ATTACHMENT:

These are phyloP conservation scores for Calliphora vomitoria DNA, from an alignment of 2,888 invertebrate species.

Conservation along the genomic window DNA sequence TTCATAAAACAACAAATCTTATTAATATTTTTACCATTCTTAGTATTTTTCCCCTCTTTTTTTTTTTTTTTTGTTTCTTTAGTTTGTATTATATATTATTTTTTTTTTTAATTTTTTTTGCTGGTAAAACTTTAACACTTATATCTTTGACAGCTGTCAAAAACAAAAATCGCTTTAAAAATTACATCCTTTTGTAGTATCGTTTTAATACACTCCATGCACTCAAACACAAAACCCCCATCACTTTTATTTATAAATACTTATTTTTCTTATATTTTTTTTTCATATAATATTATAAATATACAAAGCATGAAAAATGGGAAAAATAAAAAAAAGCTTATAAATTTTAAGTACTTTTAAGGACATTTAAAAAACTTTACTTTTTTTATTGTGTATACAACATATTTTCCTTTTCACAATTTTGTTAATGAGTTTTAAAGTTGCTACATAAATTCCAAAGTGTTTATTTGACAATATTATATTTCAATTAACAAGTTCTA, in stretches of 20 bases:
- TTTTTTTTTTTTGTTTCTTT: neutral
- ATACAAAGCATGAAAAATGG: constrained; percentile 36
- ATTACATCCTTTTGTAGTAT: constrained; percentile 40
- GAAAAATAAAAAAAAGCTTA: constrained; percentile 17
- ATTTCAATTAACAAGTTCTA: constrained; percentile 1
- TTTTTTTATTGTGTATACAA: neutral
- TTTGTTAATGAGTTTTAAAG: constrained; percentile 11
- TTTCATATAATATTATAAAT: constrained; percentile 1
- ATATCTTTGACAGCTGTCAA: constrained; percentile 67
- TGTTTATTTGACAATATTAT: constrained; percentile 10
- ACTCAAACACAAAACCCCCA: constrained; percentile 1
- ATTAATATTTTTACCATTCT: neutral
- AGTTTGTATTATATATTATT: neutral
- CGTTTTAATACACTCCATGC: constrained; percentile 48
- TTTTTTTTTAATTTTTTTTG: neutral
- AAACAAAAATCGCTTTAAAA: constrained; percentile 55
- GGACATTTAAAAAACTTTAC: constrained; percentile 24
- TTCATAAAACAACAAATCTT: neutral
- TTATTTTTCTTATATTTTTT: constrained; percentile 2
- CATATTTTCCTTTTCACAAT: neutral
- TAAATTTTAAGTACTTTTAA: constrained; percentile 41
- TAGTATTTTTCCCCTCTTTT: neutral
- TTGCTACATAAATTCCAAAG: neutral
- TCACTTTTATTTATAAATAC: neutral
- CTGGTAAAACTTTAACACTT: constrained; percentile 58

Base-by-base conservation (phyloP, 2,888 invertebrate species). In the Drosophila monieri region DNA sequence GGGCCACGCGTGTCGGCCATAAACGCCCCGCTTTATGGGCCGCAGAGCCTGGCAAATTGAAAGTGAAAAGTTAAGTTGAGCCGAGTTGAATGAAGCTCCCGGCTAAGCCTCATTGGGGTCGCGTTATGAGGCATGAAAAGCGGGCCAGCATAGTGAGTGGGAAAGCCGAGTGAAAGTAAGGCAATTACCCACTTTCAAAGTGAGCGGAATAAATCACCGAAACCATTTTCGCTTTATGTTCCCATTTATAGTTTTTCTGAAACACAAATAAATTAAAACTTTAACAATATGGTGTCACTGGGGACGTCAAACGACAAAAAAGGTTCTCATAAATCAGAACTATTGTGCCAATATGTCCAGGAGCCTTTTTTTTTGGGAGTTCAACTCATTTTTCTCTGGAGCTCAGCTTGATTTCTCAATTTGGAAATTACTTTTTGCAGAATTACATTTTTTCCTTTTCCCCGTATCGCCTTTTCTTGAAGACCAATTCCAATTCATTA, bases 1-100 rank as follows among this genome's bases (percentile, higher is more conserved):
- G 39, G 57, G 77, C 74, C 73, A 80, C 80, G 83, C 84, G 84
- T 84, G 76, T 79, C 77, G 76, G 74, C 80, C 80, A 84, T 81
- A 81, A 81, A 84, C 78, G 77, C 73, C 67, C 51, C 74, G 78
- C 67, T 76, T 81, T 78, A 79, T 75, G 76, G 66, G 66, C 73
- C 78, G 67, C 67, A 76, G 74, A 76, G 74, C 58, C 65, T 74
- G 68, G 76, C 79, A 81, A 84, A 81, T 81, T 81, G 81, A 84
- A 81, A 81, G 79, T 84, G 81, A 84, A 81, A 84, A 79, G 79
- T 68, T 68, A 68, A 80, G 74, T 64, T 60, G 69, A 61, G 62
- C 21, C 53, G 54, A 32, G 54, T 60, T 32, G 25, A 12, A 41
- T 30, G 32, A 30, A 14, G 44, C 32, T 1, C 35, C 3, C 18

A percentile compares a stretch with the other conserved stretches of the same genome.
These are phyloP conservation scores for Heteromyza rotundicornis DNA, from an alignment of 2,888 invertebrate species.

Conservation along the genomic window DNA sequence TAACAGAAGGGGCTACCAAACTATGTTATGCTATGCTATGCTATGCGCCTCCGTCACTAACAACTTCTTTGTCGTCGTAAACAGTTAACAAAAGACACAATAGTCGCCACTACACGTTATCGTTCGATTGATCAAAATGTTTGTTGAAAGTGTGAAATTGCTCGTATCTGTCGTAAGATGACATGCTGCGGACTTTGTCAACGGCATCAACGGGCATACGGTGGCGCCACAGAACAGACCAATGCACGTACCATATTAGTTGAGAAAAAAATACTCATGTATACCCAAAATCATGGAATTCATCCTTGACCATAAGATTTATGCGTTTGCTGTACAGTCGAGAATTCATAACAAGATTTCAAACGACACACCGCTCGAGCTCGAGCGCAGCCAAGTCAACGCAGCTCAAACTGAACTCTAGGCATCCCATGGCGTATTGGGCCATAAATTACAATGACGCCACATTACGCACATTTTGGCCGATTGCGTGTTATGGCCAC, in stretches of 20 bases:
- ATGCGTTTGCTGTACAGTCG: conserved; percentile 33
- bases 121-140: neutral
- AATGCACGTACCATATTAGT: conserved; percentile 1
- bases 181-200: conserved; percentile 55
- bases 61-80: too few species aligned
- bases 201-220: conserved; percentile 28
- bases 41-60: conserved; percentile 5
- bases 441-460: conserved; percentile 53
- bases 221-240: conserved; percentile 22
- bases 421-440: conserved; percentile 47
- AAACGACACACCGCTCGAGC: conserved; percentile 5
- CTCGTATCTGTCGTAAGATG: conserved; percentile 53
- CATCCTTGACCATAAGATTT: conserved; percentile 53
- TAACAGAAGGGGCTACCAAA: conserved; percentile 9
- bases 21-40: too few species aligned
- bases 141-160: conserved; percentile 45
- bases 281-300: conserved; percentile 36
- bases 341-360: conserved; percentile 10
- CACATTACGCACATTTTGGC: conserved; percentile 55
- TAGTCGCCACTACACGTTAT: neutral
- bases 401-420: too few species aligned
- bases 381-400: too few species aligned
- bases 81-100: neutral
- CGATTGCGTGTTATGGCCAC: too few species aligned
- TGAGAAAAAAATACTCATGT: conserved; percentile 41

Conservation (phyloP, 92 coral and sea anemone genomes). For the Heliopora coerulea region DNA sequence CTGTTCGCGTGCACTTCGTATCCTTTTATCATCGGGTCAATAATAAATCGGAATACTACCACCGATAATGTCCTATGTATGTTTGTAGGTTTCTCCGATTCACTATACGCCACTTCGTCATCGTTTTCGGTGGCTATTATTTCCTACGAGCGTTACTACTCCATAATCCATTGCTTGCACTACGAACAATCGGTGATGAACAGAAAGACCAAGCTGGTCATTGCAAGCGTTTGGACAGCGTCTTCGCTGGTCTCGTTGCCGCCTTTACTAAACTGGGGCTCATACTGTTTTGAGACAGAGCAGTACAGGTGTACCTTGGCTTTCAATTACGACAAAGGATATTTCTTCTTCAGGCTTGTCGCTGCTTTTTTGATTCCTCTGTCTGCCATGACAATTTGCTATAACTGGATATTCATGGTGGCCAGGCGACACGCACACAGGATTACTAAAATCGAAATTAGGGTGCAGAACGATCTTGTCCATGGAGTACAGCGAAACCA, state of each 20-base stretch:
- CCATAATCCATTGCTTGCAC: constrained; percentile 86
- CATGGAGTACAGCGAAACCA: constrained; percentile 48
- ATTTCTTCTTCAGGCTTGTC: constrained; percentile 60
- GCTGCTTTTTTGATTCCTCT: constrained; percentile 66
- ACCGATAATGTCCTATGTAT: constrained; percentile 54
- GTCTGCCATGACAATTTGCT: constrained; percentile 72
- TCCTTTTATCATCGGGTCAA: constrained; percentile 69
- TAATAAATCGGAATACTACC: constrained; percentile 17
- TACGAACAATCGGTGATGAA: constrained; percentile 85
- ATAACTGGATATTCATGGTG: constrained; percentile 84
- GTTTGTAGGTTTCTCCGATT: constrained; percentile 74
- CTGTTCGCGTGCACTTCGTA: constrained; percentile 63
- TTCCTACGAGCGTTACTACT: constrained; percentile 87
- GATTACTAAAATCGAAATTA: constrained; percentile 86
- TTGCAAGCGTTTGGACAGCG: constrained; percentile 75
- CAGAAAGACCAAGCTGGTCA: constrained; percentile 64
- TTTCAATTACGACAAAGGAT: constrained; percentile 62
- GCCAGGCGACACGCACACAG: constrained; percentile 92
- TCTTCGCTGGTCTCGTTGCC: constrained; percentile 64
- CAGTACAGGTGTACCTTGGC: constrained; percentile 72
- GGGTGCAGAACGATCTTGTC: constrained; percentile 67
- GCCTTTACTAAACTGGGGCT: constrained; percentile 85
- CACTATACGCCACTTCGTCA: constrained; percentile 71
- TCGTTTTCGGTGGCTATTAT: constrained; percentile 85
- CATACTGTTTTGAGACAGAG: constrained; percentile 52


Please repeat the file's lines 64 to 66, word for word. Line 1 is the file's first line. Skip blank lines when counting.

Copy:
- bases 81-100: neutral
- CGATTGCGTGTTATGGCCAC: too few species aligned
- TGAGAAAAAAATACTCATGT: conserved; percentile 41